Verizon and Sprint to Pay $158M FCC Settlement for Bill Cramming

Verizon and Sprint are out a combined $158 million in restitution and fees for allowing and profiting from “cramming” charges. Verizon settled with the FCC to pay $90 million after it was caught placing recurring charges on consumer cell phone bills without the full consent of the customer. Sprint will pay $68 million for like practices. AT&T recently paid $105 million over cramming issues, and T-Mobile has also come to similar terms wit the FCC. “For too long, consumers have been charged on their phone bills for things that they did not buy,” said FCC Chairman Tom Wheeler in a

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AT&T Sues FCC Over Net Neutrality

AT&T recently filed a lawsuit against the Federal Communications Commission (FCC), seeking to overturn its net neutrality ruling, which was just published in the Federal Register. AT&T joins the National Cable & Telecommunications Association, United States Telecom Association, American Cable Association, and the CTIA in their efforts to change the FCC’s decision. These associations allege the new rules are “arbitrary and capricious, and violate federal law.” The main complaint shared by these groups is regarding the FCC’s decision to view the Internet as a telecommunications service, as opposed to a utility like phone services. AT&T has stayed out of previous

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Tennessee Sues FCC Over City-Run Internet

The state of Tennessee is suing the FCC to overturn its recent city-friendly decision to dismantle laws that restrict municipalities from supplying broadband and competing with private companies such as AT&T and Comcast. The FCC recently re-classified broadband Internet as a utility, effectively declaring it as a right for every American and, at the same time, dismantled laws restricting competition. Now, while the broadband industry is suing the FCC to stop net neutrality rules, the state of Tennessee is also claiming the FCC “has unlawfully inserted itself between the State of Tennessee and the State’s own political subdivisions,” calling it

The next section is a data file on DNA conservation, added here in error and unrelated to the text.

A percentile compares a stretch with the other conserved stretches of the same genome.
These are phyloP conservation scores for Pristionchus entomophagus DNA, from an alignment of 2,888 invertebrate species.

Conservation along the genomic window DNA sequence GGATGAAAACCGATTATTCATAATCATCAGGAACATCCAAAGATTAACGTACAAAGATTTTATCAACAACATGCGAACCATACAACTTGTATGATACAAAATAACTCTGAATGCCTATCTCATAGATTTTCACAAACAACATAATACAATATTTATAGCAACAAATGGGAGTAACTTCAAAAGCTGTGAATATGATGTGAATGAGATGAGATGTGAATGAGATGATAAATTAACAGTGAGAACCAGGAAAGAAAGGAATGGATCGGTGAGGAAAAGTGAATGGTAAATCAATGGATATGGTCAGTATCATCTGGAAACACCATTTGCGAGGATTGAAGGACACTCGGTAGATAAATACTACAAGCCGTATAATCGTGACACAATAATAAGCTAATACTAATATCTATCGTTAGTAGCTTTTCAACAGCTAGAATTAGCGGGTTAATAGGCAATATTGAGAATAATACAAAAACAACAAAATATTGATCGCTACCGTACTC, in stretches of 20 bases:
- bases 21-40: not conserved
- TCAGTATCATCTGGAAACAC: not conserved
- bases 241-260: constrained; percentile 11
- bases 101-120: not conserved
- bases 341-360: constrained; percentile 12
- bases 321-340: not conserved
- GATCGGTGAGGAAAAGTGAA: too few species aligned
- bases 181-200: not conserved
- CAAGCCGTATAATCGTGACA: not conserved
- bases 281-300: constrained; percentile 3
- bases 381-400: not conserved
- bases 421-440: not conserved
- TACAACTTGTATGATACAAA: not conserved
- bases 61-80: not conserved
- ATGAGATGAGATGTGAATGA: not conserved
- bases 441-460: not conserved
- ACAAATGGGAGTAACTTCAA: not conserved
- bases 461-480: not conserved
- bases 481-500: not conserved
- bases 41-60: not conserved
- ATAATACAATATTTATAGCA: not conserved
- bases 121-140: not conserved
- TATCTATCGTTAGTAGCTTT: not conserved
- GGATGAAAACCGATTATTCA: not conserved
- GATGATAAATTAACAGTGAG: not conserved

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U.S. Wi-Fi Innovation Act Seeks More Airwaves Alongside Smart Cars

Legislation requiring regulators to quickly test how shared radio frequencies could exist alongside those used for communications between smart cars was recently revived by two U.S. senators, in an attempt to allocate more airwaves to public Wi-Fi. U.S. Senators Cory Brooker, a New Jersey Democrat, and Marco Rubio, a Florida Republican, are re-introducing a piece of legislation that aims to direct the Federal Communications Commission (FCC) to study how more spectrum can be freed up for public use without interfering with connected vehicles. The Wi-Fi Innovation Act was originally visited last year. The bill is supported by cable and wireless

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AT&T Lands Proposed $600,000 Fine From FCC

In a 3-2 vote, The Federal Communications Commission voted to fine AT&T for violating the rules and regulations of some airwave licenses. The United State’s second biggest wireless carrier landed a proposed fine of $600,000. FCC officials reported AT&T operated a number of its cell sites differently from how it was authorized by the commission between 2009 and 2012. However, the Republican commissioners who voted against the fine said some information was missing and therefore couldn’t be sure the allegations were true. AT&T revealed the fine came as a result of its own voluntary review, following its discovery of “minor”